Termination Of Promotional Probationary Period Does Not Necessarily Mean Termination From Job

Christine Pesta began work as a career service employee with Florida’s Department of Corrections (DOC) in 1996, and was promoted to Correctional Officer Captain in July 2008. On May 12, 2009, while she was still on probationary status as captain, DOC issued an “Extraordinary Dismissal Letter” terminating her employment at DOC that day. DOC alleged that she had “engaged in inappropriate and unlawful conduct by participating in the unnecessary use of force” on an inmate by allowing him to be sprayed with chemical agents “even though he was not creating a disturbance at the time.” The letter further alleged that Ms. Pesta falsely maintained in an incident report that the chemical agents were applied to quell a disturbance, and provided false testimony about the incident during an interview with the Inspector General’s Office.

Pesta challenged her discharge with Florida’s Public Employment Relations Commission (PERC). Pesta was also charged criminally, and while battery and perjury charges were tried, proceedings at PERC were stayed. After her acquittal on both criminal charges, DOC filed a motion to dismiss Pesta’s PERC appeal.

DOC’s argument was that a career service employee may appeal her dismissal to PERC only if she has been in her current position for at least a year. Since Pesta had been in her promoted position less than a year, DOC contended, she had no right to challenge her termination. When PERC agreed with DOC and dismissed the appeal, Pesta challenged the decision in the Florida Court of Appeals.

The Court reinstated Pesta’s challenge to her discharge. The Court cited a Florida statute to the effect that “a career service employee who is serving a probationary period in a position to which he or she has been promoted may be removed from that promotional position at any time during the probationary period but must be returned to his or her former position, or a comparable position, if such a position is vacant.”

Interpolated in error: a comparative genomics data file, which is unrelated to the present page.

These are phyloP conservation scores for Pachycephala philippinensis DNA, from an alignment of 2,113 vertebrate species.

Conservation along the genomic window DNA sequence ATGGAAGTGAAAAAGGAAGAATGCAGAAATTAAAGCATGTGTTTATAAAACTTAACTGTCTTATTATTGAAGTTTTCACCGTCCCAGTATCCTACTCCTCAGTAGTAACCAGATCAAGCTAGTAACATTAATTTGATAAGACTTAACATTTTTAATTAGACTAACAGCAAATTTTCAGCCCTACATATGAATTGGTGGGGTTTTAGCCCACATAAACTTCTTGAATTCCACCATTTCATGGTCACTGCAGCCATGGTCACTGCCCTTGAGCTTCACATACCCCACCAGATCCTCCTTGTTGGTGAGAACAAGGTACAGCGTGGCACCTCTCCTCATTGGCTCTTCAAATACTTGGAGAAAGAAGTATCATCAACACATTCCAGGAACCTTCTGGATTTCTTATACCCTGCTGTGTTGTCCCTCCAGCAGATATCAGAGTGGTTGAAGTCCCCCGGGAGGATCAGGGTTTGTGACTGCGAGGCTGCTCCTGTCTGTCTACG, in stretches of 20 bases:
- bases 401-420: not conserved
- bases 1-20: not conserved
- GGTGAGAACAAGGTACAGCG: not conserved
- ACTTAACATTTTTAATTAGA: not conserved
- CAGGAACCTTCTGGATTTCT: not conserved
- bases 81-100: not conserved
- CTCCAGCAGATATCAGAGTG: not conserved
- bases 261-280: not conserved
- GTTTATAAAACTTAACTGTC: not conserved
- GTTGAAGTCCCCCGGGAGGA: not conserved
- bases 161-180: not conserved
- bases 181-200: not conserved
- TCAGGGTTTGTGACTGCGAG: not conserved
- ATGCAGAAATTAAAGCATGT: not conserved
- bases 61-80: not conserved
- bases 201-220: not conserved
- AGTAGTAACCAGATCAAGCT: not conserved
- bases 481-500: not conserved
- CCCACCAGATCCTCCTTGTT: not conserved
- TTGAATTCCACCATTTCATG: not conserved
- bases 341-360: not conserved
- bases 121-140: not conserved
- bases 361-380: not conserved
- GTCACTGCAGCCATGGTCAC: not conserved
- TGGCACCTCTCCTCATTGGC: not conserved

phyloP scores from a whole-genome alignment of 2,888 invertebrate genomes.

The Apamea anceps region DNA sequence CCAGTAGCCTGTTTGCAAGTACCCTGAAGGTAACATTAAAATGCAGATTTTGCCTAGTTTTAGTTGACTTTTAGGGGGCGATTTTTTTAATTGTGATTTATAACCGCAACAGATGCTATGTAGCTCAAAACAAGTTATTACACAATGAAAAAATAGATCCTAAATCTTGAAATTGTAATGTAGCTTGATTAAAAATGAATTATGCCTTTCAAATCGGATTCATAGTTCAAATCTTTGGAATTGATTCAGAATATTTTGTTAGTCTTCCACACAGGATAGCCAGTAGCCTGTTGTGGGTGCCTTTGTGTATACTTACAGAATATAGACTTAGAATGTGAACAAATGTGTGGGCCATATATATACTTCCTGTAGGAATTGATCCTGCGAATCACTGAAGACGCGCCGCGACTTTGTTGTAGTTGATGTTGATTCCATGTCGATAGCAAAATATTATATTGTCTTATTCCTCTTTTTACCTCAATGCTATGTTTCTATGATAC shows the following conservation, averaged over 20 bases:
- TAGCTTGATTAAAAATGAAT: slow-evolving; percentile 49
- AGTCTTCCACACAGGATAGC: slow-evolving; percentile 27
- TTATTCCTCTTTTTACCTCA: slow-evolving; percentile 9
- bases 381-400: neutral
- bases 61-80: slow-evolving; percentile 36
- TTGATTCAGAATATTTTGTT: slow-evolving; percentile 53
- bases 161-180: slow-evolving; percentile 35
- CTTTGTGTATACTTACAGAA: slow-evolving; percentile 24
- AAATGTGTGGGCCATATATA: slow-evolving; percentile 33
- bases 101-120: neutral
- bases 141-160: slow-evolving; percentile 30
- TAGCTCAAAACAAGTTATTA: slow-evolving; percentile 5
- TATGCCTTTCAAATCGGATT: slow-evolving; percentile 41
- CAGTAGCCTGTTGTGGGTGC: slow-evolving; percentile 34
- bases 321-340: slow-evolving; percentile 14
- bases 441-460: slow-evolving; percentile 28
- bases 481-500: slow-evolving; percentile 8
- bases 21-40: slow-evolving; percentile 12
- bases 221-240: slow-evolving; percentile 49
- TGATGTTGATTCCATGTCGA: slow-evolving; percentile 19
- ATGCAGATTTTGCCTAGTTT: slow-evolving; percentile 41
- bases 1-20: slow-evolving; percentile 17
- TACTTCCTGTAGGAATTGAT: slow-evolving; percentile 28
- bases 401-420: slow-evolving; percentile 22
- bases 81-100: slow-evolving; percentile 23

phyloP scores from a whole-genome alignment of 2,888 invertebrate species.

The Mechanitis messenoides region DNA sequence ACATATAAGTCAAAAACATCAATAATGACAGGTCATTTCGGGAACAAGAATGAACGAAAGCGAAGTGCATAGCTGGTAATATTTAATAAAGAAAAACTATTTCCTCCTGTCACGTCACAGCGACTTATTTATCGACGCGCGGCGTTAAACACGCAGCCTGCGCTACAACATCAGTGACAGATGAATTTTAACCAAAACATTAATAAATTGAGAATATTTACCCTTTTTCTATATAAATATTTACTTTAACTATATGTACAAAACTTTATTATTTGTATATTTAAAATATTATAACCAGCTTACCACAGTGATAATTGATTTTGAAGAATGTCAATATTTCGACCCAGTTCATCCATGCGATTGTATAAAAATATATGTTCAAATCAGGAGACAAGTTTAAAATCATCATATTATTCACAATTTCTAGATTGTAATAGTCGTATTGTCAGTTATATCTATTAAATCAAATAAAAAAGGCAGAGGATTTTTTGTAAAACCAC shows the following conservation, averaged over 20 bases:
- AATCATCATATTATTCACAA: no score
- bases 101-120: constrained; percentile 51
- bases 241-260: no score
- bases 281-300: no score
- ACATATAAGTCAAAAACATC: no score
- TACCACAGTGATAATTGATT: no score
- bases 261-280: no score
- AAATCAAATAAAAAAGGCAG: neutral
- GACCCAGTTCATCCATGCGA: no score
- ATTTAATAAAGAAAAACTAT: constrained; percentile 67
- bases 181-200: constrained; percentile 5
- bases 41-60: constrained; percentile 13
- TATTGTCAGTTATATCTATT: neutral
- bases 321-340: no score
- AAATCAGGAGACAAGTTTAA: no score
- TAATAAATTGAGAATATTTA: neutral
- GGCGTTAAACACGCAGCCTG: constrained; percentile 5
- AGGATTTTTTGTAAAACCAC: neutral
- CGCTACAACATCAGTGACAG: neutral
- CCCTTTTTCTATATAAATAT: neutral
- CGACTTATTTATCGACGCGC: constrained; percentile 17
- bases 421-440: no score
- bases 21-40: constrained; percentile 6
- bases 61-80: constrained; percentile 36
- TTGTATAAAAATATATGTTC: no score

While the statute gives no rights to employees who are terminated for cause, Pesta argued that there was no cause for her discharge. The Court found that unless appeal rights existed for employees such as Pesta who were terminated while on promotional probationary status, an employer could simply evade the “for cause” requirement:

“Where, as here, an employee serving a probationary period in a promotional position disputes that she was terminated from DOC for cause, and asserts that there was a position available to which she should have been returned (or transferred) as required by the statute, the employee is entitled to a hearing at which the question of whether the agency had cause for the termination can be decided. Otherwise an employing agency could strip all permanent career service employees of PERC hearing rights by the simple expedient of promoting them from one career service position to another on one day and firing them from the agency the next.”

Pesta v. Department of Corrections, 2011 WL 1414039 (Fla. App. 1 Dist. 2011).

This article appears in the June 2011 Issue